Fennville will soon replace patrols by a sheriff's deputy with its own one-person police department.
FENNVILLE, Mich. (WZZM) - A one man -- or one woman -- police department will soon be created in Fennville.
The city commission has approved the new department, which will open on January 1.
The city currently contracts with Allegan County for a sheriff's deputy, but this is a cost-savings move that is expected to save Fennville $27,000 annually.
Fennville is a quaint town of about 1,400 people.
"It is very much a sleepy town," says Mayor Dan Rastall.
There's no traffic lights and few stop signs.
Just a block off Main Street you'll find one sheriff department cruiser, which is soon to become the city of Fennville's one -- and only -- police car.
"I think it was a necessary move," says city Commissioner Tom Pantelleria. "Our financials are not balanced. We are spending more than we are taking in at the moment."
Pantelleria joined other city leaders to review applications Tuesday night.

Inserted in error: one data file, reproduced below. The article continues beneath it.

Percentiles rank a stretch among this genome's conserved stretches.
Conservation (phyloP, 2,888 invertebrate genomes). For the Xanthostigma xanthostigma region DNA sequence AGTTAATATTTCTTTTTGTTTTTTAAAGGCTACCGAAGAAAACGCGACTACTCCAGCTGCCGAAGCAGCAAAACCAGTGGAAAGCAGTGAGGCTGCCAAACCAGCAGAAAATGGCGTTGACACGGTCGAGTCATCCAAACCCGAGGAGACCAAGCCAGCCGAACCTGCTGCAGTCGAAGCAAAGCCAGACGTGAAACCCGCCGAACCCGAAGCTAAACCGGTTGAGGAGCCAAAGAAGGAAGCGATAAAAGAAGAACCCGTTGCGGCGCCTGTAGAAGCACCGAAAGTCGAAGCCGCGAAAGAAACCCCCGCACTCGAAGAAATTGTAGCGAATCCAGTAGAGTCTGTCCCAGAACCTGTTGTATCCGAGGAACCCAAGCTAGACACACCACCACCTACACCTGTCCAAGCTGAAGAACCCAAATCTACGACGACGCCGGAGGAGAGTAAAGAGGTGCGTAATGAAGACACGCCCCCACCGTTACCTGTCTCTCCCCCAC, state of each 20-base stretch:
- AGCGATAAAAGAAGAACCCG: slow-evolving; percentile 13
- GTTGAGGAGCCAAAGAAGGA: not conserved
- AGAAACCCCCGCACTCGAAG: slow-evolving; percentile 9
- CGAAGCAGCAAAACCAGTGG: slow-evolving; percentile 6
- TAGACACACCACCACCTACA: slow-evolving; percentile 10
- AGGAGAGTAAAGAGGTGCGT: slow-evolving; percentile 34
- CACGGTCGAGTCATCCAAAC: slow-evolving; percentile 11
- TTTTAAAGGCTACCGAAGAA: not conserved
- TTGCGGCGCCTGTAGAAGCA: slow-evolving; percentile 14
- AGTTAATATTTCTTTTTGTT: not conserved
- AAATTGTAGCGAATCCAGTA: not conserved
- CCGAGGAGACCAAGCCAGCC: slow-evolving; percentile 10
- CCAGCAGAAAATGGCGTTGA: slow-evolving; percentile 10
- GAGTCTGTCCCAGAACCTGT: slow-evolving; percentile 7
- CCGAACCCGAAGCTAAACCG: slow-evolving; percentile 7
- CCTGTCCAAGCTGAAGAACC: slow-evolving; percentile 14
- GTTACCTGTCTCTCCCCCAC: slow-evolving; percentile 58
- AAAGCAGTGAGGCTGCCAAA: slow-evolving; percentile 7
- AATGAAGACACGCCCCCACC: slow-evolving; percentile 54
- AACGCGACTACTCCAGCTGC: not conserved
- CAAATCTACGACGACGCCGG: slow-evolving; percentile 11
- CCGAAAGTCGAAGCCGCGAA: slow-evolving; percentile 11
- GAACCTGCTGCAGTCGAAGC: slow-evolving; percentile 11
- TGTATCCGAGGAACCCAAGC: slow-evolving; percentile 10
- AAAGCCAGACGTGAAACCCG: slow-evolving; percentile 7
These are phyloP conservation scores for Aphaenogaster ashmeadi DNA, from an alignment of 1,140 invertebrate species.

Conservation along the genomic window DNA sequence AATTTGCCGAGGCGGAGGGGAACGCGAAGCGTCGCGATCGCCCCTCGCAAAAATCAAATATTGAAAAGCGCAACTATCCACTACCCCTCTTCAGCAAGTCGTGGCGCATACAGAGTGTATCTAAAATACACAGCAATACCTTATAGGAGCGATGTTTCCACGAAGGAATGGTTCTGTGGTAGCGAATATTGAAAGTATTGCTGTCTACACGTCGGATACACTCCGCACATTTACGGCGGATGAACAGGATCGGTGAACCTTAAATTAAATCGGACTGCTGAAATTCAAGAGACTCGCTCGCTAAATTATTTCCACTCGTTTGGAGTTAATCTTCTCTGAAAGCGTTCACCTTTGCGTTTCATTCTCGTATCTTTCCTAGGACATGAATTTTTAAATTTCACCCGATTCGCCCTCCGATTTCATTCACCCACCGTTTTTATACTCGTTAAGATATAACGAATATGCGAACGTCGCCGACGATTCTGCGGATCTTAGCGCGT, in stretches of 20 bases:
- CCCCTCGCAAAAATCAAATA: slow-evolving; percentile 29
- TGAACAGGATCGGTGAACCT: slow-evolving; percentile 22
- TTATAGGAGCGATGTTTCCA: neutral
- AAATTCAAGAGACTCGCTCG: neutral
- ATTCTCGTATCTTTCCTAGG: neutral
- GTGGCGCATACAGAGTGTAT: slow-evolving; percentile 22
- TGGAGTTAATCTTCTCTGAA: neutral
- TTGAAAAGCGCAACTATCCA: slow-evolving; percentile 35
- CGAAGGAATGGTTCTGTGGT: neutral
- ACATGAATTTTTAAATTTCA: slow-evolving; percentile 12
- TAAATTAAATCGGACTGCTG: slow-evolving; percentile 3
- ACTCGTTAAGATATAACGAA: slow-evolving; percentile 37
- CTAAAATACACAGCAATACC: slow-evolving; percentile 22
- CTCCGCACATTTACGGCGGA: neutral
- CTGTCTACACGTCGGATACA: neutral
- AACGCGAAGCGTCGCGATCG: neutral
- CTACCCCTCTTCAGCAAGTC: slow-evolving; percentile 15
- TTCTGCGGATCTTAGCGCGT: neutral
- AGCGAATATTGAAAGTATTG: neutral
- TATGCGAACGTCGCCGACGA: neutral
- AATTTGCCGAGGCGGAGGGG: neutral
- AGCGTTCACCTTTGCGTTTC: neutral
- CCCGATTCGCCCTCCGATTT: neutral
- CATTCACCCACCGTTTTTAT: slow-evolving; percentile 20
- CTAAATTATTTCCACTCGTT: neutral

Fennville is paying Allegan County $77,000 annually for a deputy now. It will pay $65,000 come January for its own officer, which includes salary and start-up expenses.
"Then long term we see the expenses being salary, probably being in the neighborhood of $50,000 a year," says Pantelleria.
Rastall says officers are interested. The city has eight resumes so far, including five from Michigan, one from Delaware -- and even one from a soldier serving in Afghanistan.
"A lot of others are dealing with budget cuts just as we are, and I assume these individuals are looking for work and are desperate to relocate to find that work," says Pantelleria.
But not all of them know what they're getting into.
"In the cover letter he says he looks forward to leading the officers of the City of Fennville. Well, you are the officer," says Rastall, reading a resume to the commissioners.
Rastall says the officer can get help from the satellite hub office in town, where Allegan County deputies meet.
All other emergency services will stay the same. Hastall hopes so, too, will the police department's workload.
"Maybe the most serious is a domestic violence," said Rastall. "There's no major crimes to speak of, and we plan on keeping it that way."
Rastall says they're still taking applications, but the goal is to pick the officer by November 1, so he or she is trained and ready by January 1.
Rastall says the current deputy is among those in the application pool.